This is the Madama Butterfly we know and love—almost to the point of guilty pleasure.
The proverbial excrement hit the fan in Hanover, Germany last week, when the Hanover Opera’s award-winning ballet director and chief choreographer, Marco Goecke, objected in a most peculiar way to bad reviews of his work.
Having withstood the test of time, this fine revival of Dialogues des Carmélites should be a lesson to the Met Opera management as it seeks a new direction.
When the Russian Ball was founded during the Cold War, many Russians in Washington who attended came from the first wave of émigrés who had fled the Revolution to become patriotic Americans fighting against the communist terror that had seized their country.
The nude form is regarded by conservatives, not as pornographic, but as a manifestation of beauty, innocence, and our divine origins. This applies to its representation in Romeo and Juliet, the story of an innocent love crushed by the wicked vanities of a corrupt society.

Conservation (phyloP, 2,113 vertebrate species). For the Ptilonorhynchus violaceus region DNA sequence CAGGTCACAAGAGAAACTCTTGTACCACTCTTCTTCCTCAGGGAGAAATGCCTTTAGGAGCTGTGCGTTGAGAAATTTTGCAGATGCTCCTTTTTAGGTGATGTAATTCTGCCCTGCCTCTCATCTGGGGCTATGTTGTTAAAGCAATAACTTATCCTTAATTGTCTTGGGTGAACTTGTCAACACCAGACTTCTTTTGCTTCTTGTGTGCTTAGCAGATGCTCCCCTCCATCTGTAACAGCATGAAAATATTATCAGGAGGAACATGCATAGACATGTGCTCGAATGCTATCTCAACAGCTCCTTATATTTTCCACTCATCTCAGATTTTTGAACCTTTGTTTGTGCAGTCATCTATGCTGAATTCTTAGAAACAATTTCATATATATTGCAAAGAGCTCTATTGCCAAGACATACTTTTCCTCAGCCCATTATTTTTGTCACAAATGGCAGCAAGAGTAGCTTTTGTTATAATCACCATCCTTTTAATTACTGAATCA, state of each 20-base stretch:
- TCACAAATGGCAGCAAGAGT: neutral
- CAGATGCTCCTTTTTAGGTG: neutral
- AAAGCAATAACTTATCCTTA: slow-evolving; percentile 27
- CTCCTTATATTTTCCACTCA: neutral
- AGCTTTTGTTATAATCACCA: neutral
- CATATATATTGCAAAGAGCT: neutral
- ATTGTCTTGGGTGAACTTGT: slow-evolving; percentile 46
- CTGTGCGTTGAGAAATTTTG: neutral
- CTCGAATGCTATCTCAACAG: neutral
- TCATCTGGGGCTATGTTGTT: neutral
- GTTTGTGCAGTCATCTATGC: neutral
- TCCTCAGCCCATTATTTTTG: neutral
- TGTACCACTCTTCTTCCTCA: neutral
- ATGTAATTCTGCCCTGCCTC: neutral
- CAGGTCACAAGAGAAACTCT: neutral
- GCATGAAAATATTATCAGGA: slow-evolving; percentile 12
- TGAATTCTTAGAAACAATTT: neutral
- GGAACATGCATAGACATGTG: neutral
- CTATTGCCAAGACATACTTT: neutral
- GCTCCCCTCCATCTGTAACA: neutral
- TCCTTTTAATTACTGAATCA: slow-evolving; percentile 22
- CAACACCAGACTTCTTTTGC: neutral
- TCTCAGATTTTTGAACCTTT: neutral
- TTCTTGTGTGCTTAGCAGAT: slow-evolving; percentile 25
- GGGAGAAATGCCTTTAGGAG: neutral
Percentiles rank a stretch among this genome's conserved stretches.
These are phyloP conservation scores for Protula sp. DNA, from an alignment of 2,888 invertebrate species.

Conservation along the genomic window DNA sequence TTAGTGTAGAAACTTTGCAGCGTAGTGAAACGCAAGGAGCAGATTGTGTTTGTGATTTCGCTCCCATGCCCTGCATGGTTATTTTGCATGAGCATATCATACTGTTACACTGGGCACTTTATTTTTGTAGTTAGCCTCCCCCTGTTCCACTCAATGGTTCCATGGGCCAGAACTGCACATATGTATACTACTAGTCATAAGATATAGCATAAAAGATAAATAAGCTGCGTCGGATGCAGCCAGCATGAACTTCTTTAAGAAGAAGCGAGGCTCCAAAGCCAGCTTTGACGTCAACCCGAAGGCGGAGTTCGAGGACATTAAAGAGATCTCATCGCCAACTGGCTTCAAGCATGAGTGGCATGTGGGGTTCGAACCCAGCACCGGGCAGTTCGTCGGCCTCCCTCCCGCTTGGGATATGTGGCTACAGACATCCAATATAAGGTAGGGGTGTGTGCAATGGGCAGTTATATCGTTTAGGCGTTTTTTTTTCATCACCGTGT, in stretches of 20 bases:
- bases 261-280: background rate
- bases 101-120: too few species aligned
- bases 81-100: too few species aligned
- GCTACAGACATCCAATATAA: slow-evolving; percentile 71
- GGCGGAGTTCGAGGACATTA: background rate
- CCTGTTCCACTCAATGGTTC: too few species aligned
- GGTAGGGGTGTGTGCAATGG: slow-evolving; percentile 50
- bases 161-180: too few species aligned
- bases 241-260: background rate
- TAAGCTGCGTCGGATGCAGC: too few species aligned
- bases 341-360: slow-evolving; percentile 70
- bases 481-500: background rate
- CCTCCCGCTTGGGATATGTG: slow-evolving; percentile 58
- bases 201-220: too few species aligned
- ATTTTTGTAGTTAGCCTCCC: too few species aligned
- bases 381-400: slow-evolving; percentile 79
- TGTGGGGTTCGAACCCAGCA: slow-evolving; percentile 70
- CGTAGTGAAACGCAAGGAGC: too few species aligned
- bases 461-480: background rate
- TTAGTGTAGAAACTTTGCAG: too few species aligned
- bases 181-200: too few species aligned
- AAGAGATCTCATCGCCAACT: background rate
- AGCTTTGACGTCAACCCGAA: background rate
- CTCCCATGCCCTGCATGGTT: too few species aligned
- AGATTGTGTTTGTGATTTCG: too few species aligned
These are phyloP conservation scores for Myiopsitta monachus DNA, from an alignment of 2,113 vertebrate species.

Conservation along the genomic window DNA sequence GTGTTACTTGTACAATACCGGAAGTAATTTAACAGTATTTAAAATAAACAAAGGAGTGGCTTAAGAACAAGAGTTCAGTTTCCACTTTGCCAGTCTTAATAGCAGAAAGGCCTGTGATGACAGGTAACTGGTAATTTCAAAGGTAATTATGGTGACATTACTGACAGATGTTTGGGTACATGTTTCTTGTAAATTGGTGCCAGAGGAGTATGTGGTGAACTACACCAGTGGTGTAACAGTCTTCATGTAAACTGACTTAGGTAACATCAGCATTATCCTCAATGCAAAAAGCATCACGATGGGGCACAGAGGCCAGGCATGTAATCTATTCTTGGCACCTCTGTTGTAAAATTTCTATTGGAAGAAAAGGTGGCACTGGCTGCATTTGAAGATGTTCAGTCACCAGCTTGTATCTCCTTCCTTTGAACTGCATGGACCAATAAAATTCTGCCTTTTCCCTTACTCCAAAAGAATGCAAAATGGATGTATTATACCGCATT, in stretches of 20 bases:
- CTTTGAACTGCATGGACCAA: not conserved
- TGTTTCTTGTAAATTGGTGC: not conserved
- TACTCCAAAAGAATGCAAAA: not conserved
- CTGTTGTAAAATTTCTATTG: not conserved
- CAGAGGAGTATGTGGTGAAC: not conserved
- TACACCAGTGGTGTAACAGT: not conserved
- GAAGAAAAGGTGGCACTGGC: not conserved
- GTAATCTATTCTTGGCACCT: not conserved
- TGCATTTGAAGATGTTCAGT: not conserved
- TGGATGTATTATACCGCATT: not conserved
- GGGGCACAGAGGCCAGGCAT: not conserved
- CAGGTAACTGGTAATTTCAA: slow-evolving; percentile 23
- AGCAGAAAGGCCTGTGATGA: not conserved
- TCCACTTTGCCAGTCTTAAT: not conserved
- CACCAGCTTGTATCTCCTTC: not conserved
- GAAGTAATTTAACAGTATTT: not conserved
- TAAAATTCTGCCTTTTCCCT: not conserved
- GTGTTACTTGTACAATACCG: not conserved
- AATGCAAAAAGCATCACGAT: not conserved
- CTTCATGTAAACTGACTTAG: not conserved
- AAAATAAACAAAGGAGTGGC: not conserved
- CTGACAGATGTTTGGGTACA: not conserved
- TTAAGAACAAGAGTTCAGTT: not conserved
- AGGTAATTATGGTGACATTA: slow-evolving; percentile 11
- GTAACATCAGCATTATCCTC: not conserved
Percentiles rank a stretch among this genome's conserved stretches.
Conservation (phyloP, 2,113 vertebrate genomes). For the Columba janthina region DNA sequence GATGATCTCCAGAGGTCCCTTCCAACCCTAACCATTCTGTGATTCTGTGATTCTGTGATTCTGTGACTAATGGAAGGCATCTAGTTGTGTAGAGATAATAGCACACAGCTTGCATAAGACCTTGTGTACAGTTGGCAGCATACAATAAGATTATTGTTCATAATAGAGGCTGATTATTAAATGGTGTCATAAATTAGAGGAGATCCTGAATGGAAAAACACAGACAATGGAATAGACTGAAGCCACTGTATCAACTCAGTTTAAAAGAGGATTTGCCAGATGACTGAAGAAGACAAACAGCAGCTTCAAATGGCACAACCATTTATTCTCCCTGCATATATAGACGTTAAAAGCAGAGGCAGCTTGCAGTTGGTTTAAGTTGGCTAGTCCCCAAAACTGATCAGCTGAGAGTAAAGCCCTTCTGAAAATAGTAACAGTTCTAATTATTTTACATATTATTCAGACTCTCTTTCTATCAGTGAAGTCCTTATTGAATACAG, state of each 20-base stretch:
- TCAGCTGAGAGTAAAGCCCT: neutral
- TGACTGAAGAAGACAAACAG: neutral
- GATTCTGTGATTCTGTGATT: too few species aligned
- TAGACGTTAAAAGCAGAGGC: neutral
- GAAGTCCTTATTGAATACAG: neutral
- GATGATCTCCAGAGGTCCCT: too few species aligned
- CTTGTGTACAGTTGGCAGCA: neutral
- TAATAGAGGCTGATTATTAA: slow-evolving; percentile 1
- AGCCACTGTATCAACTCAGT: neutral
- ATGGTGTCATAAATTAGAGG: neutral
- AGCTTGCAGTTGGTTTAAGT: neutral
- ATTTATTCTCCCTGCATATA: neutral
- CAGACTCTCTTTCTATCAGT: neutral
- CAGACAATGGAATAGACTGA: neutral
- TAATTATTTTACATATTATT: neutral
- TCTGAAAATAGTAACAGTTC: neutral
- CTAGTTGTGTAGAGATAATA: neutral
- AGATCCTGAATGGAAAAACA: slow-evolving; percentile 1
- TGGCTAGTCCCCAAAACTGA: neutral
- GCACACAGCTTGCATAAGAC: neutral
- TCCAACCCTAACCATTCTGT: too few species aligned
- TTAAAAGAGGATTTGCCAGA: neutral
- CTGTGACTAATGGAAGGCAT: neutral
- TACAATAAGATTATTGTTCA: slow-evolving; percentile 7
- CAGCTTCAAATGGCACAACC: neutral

The score of Tristan, an opera that commands what Dudamel claims to be his obsession, radiated brilliantly with a fine Gallic touch from the Opéra’s orchestra.
Whiting and Hussey recently decided that their nude scenes in Romeo and Juliet—their only claim to anything approaching fame—had exploited and abused them.
One might imagine that the Met may have learned a powerful lesson from its present plight and uncertain future, but unfortunately not.
An apt but uncharitable description of Medea’s incongruities might paraphrase Woody Allen’s description of a monster as a being with the body of a crab and the head of a social worker to say that Cherubini’s work sounds like a Mozart opera with a Beethoven overture.
Conductor Keri-Lynn Wilson’s deft, efficient gestures captured the performance with balance between its driving sonic eccentricities and subtler and more contemplative passages.
There is no indication that anyone’s opinion of climate change is different now from what it was before the souping.
London’s National Gallery ventured to assemble what it described as the first exhibition outside Italy “to encompass all aspects of Raphael’s artistic activity across his career.”